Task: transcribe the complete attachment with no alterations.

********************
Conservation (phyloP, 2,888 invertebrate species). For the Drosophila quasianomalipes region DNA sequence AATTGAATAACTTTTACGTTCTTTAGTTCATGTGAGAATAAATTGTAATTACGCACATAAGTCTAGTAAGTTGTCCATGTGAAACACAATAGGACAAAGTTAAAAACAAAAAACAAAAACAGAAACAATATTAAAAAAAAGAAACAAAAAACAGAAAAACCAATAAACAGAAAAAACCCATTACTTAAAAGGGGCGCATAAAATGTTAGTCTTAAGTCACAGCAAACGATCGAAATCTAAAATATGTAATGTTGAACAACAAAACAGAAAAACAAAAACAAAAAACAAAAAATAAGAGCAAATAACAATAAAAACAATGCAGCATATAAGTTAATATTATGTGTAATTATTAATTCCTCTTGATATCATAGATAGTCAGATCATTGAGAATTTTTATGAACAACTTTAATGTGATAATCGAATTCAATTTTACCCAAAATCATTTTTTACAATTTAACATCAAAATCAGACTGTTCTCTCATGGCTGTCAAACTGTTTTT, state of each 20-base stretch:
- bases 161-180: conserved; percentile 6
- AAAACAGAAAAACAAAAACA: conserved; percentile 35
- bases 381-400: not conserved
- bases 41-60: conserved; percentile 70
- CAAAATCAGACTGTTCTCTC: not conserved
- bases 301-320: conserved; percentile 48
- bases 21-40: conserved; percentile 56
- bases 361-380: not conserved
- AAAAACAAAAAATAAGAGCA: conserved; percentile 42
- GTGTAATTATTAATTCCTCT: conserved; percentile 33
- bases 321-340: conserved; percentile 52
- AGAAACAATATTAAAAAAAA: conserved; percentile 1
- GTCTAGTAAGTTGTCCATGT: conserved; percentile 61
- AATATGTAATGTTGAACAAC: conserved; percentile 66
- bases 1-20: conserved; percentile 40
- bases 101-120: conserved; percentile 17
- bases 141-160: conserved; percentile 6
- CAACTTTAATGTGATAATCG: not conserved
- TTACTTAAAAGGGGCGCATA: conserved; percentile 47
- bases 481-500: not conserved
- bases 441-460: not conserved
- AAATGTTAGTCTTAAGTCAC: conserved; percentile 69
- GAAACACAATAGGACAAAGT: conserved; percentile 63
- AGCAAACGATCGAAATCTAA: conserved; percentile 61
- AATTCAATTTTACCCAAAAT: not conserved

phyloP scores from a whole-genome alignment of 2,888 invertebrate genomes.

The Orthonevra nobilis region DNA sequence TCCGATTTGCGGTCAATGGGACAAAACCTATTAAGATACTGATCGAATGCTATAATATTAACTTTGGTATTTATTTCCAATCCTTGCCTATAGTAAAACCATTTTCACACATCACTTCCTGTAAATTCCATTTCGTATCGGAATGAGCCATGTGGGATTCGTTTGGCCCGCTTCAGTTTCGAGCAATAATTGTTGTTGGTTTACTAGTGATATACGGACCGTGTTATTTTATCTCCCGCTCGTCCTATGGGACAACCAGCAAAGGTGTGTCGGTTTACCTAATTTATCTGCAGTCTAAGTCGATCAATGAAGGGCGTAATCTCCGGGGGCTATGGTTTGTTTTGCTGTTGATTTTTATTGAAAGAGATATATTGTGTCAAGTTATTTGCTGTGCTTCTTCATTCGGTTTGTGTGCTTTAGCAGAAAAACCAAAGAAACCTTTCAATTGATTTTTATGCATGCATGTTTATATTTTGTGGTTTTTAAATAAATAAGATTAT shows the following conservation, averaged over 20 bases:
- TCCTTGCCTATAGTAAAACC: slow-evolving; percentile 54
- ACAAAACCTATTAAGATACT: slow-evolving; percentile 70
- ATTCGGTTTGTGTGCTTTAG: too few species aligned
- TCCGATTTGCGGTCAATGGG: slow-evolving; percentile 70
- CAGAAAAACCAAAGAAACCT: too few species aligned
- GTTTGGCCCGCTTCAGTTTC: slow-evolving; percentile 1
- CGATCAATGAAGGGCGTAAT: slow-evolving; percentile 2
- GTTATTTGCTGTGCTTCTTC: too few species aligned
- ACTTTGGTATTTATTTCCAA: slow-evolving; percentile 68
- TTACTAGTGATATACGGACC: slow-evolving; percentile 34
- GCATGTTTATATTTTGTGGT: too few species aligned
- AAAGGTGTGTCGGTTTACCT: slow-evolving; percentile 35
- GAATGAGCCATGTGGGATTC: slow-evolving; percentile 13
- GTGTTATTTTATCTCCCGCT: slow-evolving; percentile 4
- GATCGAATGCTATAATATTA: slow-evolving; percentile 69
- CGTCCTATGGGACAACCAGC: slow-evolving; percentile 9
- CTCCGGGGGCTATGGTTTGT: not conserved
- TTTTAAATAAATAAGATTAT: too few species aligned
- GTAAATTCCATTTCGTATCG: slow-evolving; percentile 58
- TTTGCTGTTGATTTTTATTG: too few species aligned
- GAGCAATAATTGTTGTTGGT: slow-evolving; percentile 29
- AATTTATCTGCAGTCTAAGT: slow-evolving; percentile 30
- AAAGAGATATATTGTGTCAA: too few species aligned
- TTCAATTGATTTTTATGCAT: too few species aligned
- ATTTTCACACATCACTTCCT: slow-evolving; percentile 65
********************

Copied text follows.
Conservation (phyloP, 2,888 invertebrate species). For the Drosophila quasianomalipes region DNA sequence AATTGAATAACTTTTACGTTCTTTAGTTCATGTGAGAATAAATTGTAATTACGCACATAAGTCTAGTAAGTTGTCCATGTGAAACACAATAGGACAAAGTTAAAAACAAAAAACAAAAACAGAAACAATATTAAAAAAAAGAAACAAAAAACAGAAAAACCAATAAACAGAAAAAACCCATTACTTAAAAGGGGCGCATAAAATGTTAGTCTTAAGTCACAGCAAACGATCGAAATCTAAAATATGTAATGTTGAACAACAAAACAGAAAAACAAAAACAAAAAACAAAAAATAAGAGCAAATAACAATAAAAACAATGCAGCATATAAGTTAATATTATGTGTAATTATTAATTCCTCTTGATATCATAGATAGTCAGATCATTGAGAATTTTTATGAACAACTTTAATGTGATAATCGAATTCAATTTTACCCAAAATCATTTTTTACAATTTAACATCAAAATCAGACTGTTCTCTCATGGCTGTCAAACTGTTTTT, state of each 20-base stretch:
- bases 161-180: conserved; percentile 6
- AAAACAGAAAAACAAAAACA: conserved; percentile 35
- bases 381-400: not conserved
- bases 41-60: conserved; percentile 70
- CAAAATCAGACTGTTCTCTC: not conserved
- bases 301-320: conserved; percentile 48
- bases 21-40: conserved; percentile 56
- bases 361-380: not conserved
- AAAAACAAAAAATAAGAGCA: conserved; percentile 42
- GTGTAATTATTAATTCCTCT: conserved; percentile 33
- bases 321-340: conserved; percentile 52
- AGAAACAATATTAAAAAAAA: conserved; percentile 1
- GTCTAGTAAGTTGTCCATGT: conserved; percentile 61
- AATATGTAATGTTGAACAAC: conserved; percentile 66
- bases 1-20: conserved; percentile 40
- bases 101-120: conserved; percentile 17
- bases 141-160: conserved; percentile 6
- CAACTTTAATGTGATAATCG: not conserved
- TTACTTAAAAGGGGCGCATA: conserved; percentile 47
- bases 481-500: not conserved
- bases 441-460: not conserved
- AAATGTTAGTCTTAAGTCAC: conserved; percentile 69
- GAAACACAATAGGACAAAGT: conserved; percentile 63
- AGCAAACGATCGAAATCTAA: conserved; percentile 61
- AATTCAATTTTACCCAAAAT: not conserved

phyloP scores from a whole-genome alignment of 2,888 invertebrate genomes.

The Orthonevra nobilis region DNA sequence TCCGATTTGCGGTCAATGGGACAAAACCTATTAAGATACTGATCGAATGCTATAATATTAACTTTGGTATTTATTTCCAATCCTTGCCTATAGTAAAACCATTTTCACACATCACTTCCTGTAAATTCCATTTCGTATCGGAATGAGCCATGTGGGATTCGTTTGGCCCGCTTCAGTTTCGAGCAATAATTGTTGTTGGTTTACTAGTGATATACGGACCGTGTTATTTTATCTCCCGCTCGTCCTATGGGACAACCAGCAAAGGTGTGTCGGTTTACCTAATTTATCTGCAGTCTAAGTCGATCAATGAAGGGCGTAATCTCCGGGGGCTATGGTTTGTTTTGCTGTTGATTTTTATTGAAAGAGATATATTGTGTCAAGTTATTTGCTGTGCTTCTTCATTCGGTTTGTGTGCTTTAGCAGAAAAACCAAAGAAACCTTTCAATTGATTTTTATGCATGCATGTTTATATTTTGTGGTTTTTAAATAAATAAGATTAT shows the following conservation, averaged over 20 bases:
- TCCTTGCCTATAGTAAAACC: slow-evolving; percentile 54
- ACAAAACCTATTAAGATACT: slow-evolving; percentile 70
- ATTCGGTTTGTGTGCTTTAG: too few species aligned
- TCCGATTTGCGGTCAATGGG: slow-evolving; percentile 70
- CAGAAAAACCAAAGAAACCT: too few species aligned
- GTTTGGCCCGCTTCAGTTTC: slow-evolving; percentile 1
- CGATCAATGAAGGGCGTAAT: slow-evolving; percentile 2
- GTTATTTGCTGTGCTTCTTC: too few species aligned
- ACTTTGGTATTTATTTCCAA: slow-evolving; percentile 68
- TTACTAGTGATATACGGACC: slow-evolving; percentile 34
- GCATGTTTATATTTTGTGGT: too few species aligned
- AAAGGTGTGTCGGTTTACCT: slow-evolving; percentile 35
- GAATGAGCCATGTGGGATTC: slow-evolving; percentile 13
- GTGTTATTTTATCTCCCGCT: slow-evolving; percentile 4
- GATCGAATGCTATAATATTA: slow-evolving; percentile 69
- CGTCCTATGGGACAACCAGC: slow-evolving; percentile 9
- CTCCGGGGGCTATGGTTTGT: not conserved
- TTTTAAATAAATAAGATTAT: too few species aligned
- GTAAATTCCATTTCGTATCG: slow-evolving; percentile 58
- TTTGCTGTTGATTTTTATTG: too few species aligned
- GAGCAATAATTGTTGTTGGT: slow-evolving; percentile 29
- AATTTATCTGCAGTCTAAGT: slow-evolving; percentile 30
- AAAGAGATATATTGTGTCAA: too few species aligned
- TTCAATTGATTTTTATGCAT: too few species aligned
- ATTTTCACACATCACTTCCT: slow-evolving; percentile 65